How we work?
We create every catalog from scratch; we do not work from pre-made templates. We interview you about your target market, industry, competition and style needs and build a design best suited for you. We charge only for the amount of time it takes to complete your job. Catalogs are big projects so we strive to be as efficient with our time as possible. We'll help guide you in preparing your information to keep our costs down as well. We want a long-term relationship with our clients so making catalogs affordable and ideally designed is a top priority.
How long does it take?
Most typical catalog projects - catalogs of 32 to 64 pages - generally need about 4-6 weeks to design and proof. You'll be very involved in approving both the style and layout along the way and we need to leave enough time to interact properly. Smaller catalogs typically require less time, about 2-4 weeks. Printing usually needs another 7-10 working days as well. We can work with any printer of your choosing and are happy to help you choose just the right printer for your specific project at no extra cost.
How do we get started?
Call us at 121-405-4464 or contact us by email . We'll discuss your project, answer your questions, prepare an estimate, send you samples and determine if we're a good fit. If so, we'll ask for a deposit, some signed paperwork and your content - copy, product samples
Rules of good catalog design
As catalogs continue to advance in their design and strive to stand out in the crowded mail-order market, the following design principals still prove effective in producing sound catalog design and selling product. Of course, with every design rule there can be exceptions, but these generally accepted design rules will help guide you in producing a good catalog.
1) Place a strong design element in the upper right corner of each spread.
Generally, when we read a catalog from front to back our eyes first glance the upper right corner of a spread. Therefore, place a strong product that is visually compelling or unusual in that location to catch the reader's attention. Best selling products are not always the most visually compelling or attention-grabbing. If that's the case consider placing your best seller in another prominent position on the spread.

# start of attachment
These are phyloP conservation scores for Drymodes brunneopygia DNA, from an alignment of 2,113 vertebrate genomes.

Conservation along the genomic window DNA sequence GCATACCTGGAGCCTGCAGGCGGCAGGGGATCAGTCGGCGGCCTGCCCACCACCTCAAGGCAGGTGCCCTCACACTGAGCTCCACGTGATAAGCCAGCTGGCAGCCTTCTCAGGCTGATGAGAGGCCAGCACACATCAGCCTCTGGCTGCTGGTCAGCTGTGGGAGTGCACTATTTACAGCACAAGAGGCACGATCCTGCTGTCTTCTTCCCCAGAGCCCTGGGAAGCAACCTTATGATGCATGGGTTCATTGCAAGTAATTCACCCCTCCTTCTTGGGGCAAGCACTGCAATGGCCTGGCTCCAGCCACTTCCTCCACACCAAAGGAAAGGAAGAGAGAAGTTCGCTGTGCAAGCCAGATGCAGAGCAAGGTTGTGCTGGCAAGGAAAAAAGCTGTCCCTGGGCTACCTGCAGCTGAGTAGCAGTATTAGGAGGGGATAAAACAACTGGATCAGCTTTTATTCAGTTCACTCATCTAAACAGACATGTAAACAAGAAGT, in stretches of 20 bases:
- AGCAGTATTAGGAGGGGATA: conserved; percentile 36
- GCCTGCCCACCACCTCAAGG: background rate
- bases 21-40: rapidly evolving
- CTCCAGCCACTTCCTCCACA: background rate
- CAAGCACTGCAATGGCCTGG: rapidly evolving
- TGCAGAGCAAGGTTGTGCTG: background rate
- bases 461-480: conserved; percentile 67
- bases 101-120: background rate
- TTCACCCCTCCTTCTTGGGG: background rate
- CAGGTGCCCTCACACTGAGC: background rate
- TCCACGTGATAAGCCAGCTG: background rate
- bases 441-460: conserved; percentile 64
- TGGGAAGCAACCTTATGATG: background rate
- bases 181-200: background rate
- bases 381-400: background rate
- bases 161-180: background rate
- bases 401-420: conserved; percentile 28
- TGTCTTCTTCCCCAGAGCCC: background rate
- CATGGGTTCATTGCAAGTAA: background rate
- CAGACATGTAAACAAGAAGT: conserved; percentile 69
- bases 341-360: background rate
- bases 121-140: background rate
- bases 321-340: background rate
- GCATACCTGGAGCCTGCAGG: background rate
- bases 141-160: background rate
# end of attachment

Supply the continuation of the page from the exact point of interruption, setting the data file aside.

2) Limit the number of typefaces you use and keep the type simple.
Use fonts that are easy to read. That means keep the font style and size legible. Consider using text no smaller than 7.5 to 8 points no matter how much information you need to include. Try to use the same font in different weights, sizes and colors to differentiate copy points, headlines and features. A good design rule of thumb is to use no more than 3 fonts styles throughout your catalog design.
3) A catalog should maybe still have an order form.
While fewer customers use the order form to mail orders, think twice before you drop the form altogether. Many customers - both business and consumer - use the form to compile their order before calling or ordering online. The order form makes it clear you are there to sell product, and the form is a good place to put your sales terms and other "fine print."
If the ratio of mail to phone and internet orders decrease in your market, you could consider eliminating the reply envelope. Reply envelopes tend to be a fairly expensive component and requires the longest lead time within the production cycle.
4) Develop your "brand image" by using consistent layouts and design.